What Are the Most Significant Cost and Value Drivers for Pancreatic Resection in an Integrated Healthcare System?

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Journal of the American College of Surgeons


BACKGROUND: An initiative was established to improve value-based care for pancreatic surgery in a large nonprofit health system. Cost data were presented bimonthly to a hepatobiliary clinical performance group via videoconference.

STUDY DESIGN: The direct costs were calculated for all patients undergoing distal pancreatectomy (DP) and pancreaticoduodenectomy (PD) between January 2014 and July 2017. Median length of stay, 30-day and 90-day mortality rates, readmission rate, and costs were stratified by surgeon volume using 2 published criteria: "volume pledge" criteria (≥5 PDs/year) and Leapfrog criteria (≥11 PDs/year).

RESULTS: There were 270 DPs and 526 PDs performed in 14 hospitals spanning 4 states. Median PD costs were lower for high-volume surgeons (≥5 PDs/year), $21,026 vs $24,706 (p = 0.005). High-volume surgeons had a shorter length of stay (9 days vs 11 days; p < 0.001) for PD and DP (6 days vs 7 days; p = 0.001). Increased costs for low-volume surgeons included operative/anesthesia costs ($7,321 vs $6,325; p = 0.03), room and board ($5,828 vs $4,580; p = 0.01), and intensive care costs ($4,464 vs $3,113; p = 0.04). Operating time was increased for high-volume surgeons for DP and PD (p < 0.001). There was no difference in 30-day or 90-day mortality rates or readmissions for DP or PD when stratified by volume pledge criteria. There was no difference in total costs for DP or PD when stratified by Leapfrog criteria.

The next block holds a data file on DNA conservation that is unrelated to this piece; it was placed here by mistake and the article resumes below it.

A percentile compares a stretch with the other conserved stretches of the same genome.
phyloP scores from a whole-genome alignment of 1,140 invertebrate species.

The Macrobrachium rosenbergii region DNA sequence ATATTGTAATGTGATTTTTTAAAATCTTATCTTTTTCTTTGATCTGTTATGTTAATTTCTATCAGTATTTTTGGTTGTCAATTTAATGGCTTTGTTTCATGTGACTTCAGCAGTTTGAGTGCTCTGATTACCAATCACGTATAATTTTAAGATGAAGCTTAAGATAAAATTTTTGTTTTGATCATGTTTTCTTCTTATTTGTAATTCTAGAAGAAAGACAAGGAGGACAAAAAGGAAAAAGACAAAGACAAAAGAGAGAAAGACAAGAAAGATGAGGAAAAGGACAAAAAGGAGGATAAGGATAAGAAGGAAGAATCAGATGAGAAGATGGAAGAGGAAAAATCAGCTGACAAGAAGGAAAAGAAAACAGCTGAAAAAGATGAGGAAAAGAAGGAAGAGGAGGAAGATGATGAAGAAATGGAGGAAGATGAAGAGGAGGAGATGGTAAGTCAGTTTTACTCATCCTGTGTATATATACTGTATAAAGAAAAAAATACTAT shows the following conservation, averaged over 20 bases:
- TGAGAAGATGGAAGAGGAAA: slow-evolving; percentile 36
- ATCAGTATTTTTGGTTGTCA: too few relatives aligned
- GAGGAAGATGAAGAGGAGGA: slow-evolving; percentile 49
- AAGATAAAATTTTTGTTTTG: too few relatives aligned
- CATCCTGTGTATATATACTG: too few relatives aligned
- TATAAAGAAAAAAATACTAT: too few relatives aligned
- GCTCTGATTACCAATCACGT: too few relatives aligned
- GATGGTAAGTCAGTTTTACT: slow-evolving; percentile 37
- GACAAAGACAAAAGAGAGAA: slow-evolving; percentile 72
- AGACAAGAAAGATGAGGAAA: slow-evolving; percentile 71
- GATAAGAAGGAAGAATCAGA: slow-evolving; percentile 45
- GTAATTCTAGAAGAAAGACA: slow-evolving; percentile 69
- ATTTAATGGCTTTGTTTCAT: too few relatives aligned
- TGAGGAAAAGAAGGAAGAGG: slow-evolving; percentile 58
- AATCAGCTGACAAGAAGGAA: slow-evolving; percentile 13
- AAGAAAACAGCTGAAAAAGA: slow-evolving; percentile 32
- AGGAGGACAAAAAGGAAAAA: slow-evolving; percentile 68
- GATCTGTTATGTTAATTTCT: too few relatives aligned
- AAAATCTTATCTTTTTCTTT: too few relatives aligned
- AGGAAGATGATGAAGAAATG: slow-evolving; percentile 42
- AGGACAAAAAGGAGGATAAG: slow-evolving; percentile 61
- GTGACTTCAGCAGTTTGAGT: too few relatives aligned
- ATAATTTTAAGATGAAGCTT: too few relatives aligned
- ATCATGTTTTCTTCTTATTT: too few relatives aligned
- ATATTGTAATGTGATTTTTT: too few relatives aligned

CONCLUSIONS: There was a significant cost reduction for PD but not DP when the threshold of 5 PDs was used as a definition of high volume. The sharing of detailed financial data with HPB surgeons on a regular basis provides an opportunity to evaluate practice patterns and thereby reduce direct costs.

Clinical Institute


Clinical Institute

Digestive Health